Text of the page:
Do you think the same is true for musicians playing music other than jazz?
I think everyone should have a plan B, a plan C, but above all, you have to follow your passion. Do what you wake up in the morning and get excited about doing. You have to pursue that. But at some point you must be realistic as well.
What can a place like Berklee do?
Give them a great foundation and a realistic one and a good send off and a terrific start. That's why I'm so enthused about doing whatever I can to help the school.
This is your first honorary doctorate. What does this signify for you?
Well, the only thing I regret is that I never got a college education. I didn't follow through with that, so I guess there's some reward in that regard. Obviously it's a lovely honor and it's nice, but for me, it's the next record that I'm concerned with, or the next painting or sculpture.
What is your next project?
Well, I'm working on an album with my wife Lani (Hall). She's a great singer, she was the lead singer with Brasil '66. We'll be doing standards like "Willow Weep for Me," "Skylark," and "My Romance." I have an art show in New York in November, an exhibit of paintings and sculpture.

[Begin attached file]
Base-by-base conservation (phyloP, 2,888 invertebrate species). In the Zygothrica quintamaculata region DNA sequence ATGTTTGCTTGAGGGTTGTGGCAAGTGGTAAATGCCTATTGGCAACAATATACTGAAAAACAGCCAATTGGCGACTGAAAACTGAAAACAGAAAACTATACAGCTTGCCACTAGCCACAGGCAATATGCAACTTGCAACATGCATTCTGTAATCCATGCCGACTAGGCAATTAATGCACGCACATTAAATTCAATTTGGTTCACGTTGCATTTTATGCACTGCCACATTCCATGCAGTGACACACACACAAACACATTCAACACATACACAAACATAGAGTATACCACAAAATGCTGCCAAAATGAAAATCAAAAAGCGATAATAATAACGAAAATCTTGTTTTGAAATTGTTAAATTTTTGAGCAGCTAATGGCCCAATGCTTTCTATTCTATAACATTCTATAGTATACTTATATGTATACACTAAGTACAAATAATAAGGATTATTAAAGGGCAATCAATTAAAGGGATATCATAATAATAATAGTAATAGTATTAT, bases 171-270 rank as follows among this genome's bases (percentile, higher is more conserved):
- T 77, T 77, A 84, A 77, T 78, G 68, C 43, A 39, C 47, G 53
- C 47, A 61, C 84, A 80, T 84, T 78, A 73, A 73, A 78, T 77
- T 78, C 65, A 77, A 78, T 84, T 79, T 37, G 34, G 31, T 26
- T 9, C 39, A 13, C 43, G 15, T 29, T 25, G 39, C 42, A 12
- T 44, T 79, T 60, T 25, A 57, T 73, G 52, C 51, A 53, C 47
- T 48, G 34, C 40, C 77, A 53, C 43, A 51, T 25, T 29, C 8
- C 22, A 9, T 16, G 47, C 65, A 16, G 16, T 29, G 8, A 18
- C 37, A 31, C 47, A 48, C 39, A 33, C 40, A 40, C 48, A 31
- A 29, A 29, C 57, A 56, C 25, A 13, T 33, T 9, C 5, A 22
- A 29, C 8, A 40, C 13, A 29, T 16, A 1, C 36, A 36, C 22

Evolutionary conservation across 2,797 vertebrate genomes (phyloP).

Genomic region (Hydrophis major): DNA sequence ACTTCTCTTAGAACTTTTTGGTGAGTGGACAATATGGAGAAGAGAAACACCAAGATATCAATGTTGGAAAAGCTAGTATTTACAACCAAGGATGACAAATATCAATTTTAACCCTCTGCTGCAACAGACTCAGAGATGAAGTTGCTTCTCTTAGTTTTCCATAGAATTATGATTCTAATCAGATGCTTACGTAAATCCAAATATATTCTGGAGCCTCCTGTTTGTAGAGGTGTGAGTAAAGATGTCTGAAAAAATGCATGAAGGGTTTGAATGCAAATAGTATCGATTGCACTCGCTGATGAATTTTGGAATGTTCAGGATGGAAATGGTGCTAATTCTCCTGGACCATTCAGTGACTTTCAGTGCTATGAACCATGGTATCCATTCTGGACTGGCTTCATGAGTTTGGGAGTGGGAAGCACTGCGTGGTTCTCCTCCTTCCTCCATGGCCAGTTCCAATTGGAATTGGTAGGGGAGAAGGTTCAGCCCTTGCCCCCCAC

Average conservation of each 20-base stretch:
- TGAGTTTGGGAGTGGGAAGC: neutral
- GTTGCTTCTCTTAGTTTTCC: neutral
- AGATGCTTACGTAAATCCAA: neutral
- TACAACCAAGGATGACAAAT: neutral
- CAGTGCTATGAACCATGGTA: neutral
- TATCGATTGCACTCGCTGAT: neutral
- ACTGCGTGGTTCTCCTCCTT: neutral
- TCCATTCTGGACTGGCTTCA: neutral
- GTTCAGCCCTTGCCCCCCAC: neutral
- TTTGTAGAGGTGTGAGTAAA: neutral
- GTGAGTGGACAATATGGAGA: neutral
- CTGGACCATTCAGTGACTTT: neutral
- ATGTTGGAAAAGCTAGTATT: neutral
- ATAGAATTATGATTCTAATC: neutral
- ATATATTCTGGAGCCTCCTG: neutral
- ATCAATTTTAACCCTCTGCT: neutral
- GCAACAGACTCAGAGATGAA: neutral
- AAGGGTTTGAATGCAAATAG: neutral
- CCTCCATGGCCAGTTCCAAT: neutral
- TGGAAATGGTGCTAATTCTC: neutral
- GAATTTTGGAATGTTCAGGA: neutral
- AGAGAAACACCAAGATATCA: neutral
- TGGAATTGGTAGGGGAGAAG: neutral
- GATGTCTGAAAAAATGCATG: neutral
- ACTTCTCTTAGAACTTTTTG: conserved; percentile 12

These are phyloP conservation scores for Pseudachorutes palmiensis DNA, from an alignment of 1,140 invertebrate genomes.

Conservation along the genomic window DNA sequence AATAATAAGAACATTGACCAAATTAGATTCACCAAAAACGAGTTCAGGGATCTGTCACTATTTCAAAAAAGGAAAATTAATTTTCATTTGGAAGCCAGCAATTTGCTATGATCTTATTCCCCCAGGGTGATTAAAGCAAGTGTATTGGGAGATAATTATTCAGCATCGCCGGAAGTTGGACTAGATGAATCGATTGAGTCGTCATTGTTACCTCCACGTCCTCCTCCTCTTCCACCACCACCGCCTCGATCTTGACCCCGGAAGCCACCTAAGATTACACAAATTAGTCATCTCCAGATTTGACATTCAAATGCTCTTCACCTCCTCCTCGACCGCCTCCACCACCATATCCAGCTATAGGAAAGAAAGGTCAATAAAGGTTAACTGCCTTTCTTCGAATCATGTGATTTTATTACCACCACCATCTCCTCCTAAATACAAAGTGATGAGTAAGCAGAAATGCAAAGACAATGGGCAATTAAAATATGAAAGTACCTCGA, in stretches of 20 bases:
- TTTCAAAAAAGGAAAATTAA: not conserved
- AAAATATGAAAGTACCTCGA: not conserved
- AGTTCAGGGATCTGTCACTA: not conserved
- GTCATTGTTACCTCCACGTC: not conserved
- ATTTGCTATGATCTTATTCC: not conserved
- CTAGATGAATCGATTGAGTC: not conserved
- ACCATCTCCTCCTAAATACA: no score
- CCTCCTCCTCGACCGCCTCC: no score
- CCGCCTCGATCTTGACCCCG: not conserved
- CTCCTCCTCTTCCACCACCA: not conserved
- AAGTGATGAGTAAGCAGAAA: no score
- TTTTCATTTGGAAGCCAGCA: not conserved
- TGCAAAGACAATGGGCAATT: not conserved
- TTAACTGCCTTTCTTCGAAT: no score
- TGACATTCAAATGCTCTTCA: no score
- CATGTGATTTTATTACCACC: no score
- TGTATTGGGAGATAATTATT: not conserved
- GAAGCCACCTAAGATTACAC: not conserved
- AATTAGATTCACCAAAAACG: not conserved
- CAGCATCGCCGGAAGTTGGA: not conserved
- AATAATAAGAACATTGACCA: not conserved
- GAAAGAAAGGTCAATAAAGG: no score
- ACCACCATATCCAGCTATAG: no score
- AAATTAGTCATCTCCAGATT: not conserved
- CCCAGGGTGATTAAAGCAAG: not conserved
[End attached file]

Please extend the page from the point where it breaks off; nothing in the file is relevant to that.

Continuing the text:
Do you think your work as a visual artist has had an impact on your music and vice versa?
I think they spin off of each other. I've been doing it for so long. I've been painting for 30 years and sculpting for probably half that now. I get a lot of satisfaction out of it. I never thought I would display any of the pieces, but about twelve years ago I was getting some great feedback on my work, and so I took a chance and was placed in a gallery here in Los Angeles. So, I'm doing it for me. If someone else loves it, great. It's a terrific bonus. And quite frankly I feel the same way about the music I make. I get a hell of a lot of fun working with great musicians, engineers, and people in the studio. When it's finished, it's sad. Even when the product comes out, there's a little bit of a let down, because the process where I really had a lot of fun is over.